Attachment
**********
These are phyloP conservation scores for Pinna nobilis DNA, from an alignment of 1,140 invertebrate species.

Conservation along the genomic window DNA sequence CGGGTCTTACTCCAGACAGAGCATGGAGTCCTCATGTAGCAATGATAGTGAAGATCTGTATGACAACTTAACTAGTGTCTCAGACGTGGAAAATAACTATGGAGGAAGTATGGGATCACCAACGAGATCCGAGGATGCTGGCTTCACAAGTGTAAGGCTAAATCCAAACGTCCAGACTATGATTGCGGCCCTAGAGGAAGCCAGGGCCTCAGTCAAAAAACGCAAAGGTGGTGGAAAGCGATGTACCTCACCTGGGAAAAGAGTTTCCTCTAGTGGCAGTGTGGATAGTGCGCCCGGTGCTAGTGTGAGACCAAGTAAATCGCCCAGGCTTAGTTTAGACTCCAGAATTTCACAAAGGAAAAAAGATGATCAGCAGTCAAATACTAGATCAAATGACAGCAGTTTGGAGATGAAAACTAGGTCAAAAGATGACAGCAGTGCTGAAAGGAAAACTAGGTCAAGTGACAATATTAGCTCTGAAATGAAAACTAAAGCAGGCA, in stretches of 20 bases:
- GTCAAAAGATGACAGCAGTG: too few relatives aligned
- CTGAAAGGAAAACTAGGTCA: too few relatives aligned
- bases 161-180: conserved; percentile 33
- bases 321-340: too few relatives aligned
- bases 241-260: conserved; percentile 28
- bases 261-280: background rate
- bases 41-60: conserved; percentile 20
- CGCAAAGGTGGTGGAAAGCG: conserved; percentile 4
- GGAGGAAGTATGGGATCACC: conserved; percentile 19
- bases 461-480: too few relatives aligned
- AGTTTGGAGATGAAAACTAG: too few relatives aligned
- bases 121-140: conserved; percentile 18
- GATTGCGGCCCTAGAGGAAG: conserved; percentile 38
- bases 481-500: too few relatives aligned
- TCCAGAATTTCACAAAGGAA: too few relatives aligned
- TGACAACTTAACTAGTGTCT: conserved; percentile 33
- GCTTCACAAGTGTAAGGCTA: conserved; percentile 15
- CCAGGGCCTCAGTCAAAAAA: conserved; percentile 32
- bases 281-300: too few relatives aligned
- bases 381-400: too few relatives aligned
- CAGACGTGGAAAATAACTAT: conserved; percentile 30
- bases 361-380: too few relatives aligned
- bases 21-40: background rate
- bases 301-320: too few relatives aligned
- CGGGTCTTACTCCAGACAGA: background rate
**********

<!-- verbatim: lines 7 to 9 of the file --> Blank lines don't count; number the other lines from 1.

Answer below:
- bases 241-260: conserved; percentile 28
- bases 261-280: background rate
- bases 41-60: conserved; percentile 20